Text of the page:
Thursday, November 24, 2011

We're Number One! Unfortunately! Redux!

Originally from 23 May 2010:

I'm unabashed in the love and pride I feel for this country. By this country, I of course mean the good ol' USA. Besides the circumstance of my birth, one feature that warms my heart to this little slice of Earth is its willingness to listen to me. Or at least its willingness to allow me to speak. At least for now.

That's important, because sometimes you have to find a way to tell the one you love that she it is making a big mistake. So here it goes. Wish me luck.

I think we imprison far too many of our fellow countrymen. I think we have too many laws, and we criminalize too many people. And I hate to say this, but we convict way too many people who are actually innocent. We even execute some of them. I know you don't like to hear it, but we need to talk.

I want to talk about the number of people we wrongfully convict. I don't just mean talk about individual cases, here and there. I already do that. What I'm saying here is that I want to talk about the magnitude of the problem. I want to try to quantify it. If our wrongful conviction rate is a mere 0.027%, as Supreme Court Justice Antonin Scalia claimed in Kansas v. Marsh, then I'm out of line.

If, on the other hand, our wrongful conviction rate is closer to 10%, which I fear, then we must talk. We absolutely must talk.

Over the next few months, I will be posting a sequence of articles dealing with various ways of estimating our rate of wrongful conviction. In each case, I will multiply that rate times the number of people we have incarcerated to arrive at the number of people who may be now serving time for a crime they did not commit. A starting point then, is to get a sense of how many people we have in prison.

I turned as usual to the source of all knowledge: the internet. Not only that, I took the easy way out for this tenuous first step: I checked with Wikipedia. The numbers and quotes immediately below came from the Wikipedia article. Their numbers came, in turn, from the U.S. Bureau of Justice.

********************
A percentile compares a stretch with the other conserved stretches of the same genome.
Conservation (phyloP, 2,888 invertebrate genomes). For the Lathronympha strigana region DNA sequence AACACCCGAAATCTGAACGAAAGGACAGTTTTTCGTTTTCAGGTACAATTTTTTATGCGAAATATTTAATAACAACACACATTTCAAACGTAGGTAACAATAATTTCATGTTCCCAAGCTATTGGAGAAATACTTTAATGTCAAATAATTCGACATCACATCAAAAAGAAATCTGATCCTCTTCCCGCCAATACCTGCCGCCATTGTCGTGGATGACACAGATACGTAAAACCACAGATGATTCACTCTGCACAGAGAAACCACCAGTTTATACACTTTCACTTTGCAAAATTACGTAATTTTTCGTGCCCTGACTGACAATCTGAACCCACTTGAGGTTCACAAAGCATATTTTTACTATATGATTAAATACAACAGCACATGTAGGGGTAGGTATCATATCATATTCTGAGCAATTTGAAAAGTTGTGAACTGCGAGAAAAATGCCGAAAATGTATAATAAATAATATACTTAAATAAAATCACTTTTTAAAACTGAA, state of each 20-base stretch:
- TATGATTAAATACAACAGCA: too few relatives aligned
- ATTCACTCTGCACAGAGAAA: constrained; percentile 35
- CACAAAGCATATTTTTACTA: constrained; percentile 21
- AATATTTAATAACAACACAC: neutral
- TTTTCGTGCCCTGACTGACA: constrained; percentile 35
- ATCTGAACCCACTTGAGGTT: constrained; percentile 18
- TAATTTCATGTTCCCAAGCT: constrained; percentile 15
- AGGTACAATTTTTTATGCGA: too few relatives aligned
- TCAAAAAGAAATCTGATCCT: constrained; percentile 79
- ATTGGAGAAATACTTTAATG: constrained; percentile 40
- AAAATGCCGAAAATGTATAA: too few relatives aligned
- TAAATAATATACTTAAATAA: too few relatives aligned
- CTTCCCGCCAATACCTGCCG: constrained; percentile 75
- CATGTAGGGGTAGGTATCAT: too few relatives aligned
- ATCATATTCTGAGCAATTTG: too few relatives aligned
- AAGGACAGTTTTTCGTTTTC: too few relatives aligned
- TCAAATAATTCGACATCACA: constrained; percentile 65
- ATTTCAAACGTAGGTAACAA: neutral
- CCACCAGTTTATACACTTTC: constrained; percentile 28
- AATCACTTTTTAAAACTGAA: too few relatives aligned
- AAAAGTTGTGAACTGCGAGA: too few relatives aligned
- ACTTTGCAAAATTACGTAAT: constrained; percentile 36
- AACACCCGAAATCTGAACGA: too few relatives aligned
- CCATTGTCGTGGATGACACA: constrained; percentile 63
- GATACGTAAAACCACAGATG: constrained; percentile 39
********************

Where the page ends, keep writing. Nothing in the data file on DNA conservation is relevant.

American prisons and jails held 2,304,115 inmates in 2008. Approximately one in every 18 men in the United States is behind bars or being monitored.

70% of prisoners in the United States are non-whites.
In recent decades the U.S. has experienced a surge in its prison population, quadrupling since 1980, partially as a result of mandated sentences that came about during the "war on drugs." Violent crime and property crime have declined since the early 1990s. 
Nearly one million of those incarcerated in state and federal prisons, as well as local jails, are serving time for comitting non-violent crimes.
About 10.4% of all black males in the United States between the ages of 25 and 29 were sentenced and in prison, compared to 2.4% of Hispanic males and 1.3% of white males.
The United States has the highest documented incarceration rate in the world at 754 persons in prison or jail per 100,000 (as of 2008).
That last one hurts. (They all hurt, actually.) You can compare our rate of 754 convicts per 100,000 countrymen against the rate for other countries here. I'll save you the trouble. At 152, England has a rate just one fifth of ours. Australia, which served as a penal colony for England, has a rate of 129. Romania, formerly behind the Iron Curtain, has a rate of 125. France comes in at 96, Belgium at 93, Germany at 88, Denmark at 63.

Maybe it's unfair to point out our incarceration rate is five to ten times that of other "westernized" countries. Maybe we'll do better if we compare ourselves to Africa. Let's see.

Okay, we're not a whole lot worse than Rwanda. They have a rate 593, so we're only 33% worse than Rwanda. But South Africa, not known as a model of restraint when arresting its citizenry, has a rate well less than half of ours. Zimbabwe comes in at 136, Ethiopia at 98, Ghana at 59, Nigeria at 26.

I guess that didn't work out. Maybe the Middle East will provide a more favorable comparison, what with all the turmoil there and Sharia law and everything. Surely they must be doing worse. Hang on, I'll check it out.

Let's see. Israel has a rate of 326, but they're kind of a "westernized" country, so we can ignore them. (We already know we don't fare well against "westernized" countries.) I'll keep scrolling down the list. Here we go. Iran comes in at 222, Libya at 209, Saudi Arabia at 178, Kuwait 130, Iraq 93, Yemen 83, Pakistan 55, Afghanistan, 44. Crap!

There's stil hope. Surely we can't be worse than the communist states. I'll check.


Russia is 626, Cuba is 531. China is 119.

Okay, that does it. Time to turn to Uncle Cecil to get The Straight Dope on this issue. Just as I suspected, the numbers for China are, well, suspect. Uncle Cecil tells it like it is.
China, though . . . well, 1.5 million prisoners is just the official figure. Chinese human rights activist Harry Wu, who spent 19 years in forced-labor camps for criticizing the government, estimates that 16 to 20 million of his countrymen are incarcerated, including common criminals, political prisoners, and people in involuntary job placements. Even ten million prisoners would make for a rate of 793 per 100,000. 
Another nation suspected to have a lot of prisoners is North Korea. The country isn't listed in ICPS statistics, but a recent NBC News investigation put the number of political prisoners alone at 200,000, or more than 900 per 100,000. 
Great, you're thinking. The only countries that might put away more of their own people than we do are both notorious authoritarian states.
So there's a chance we're not number one. There's a chance we're not as bad as North Korea.

America, we need to talk.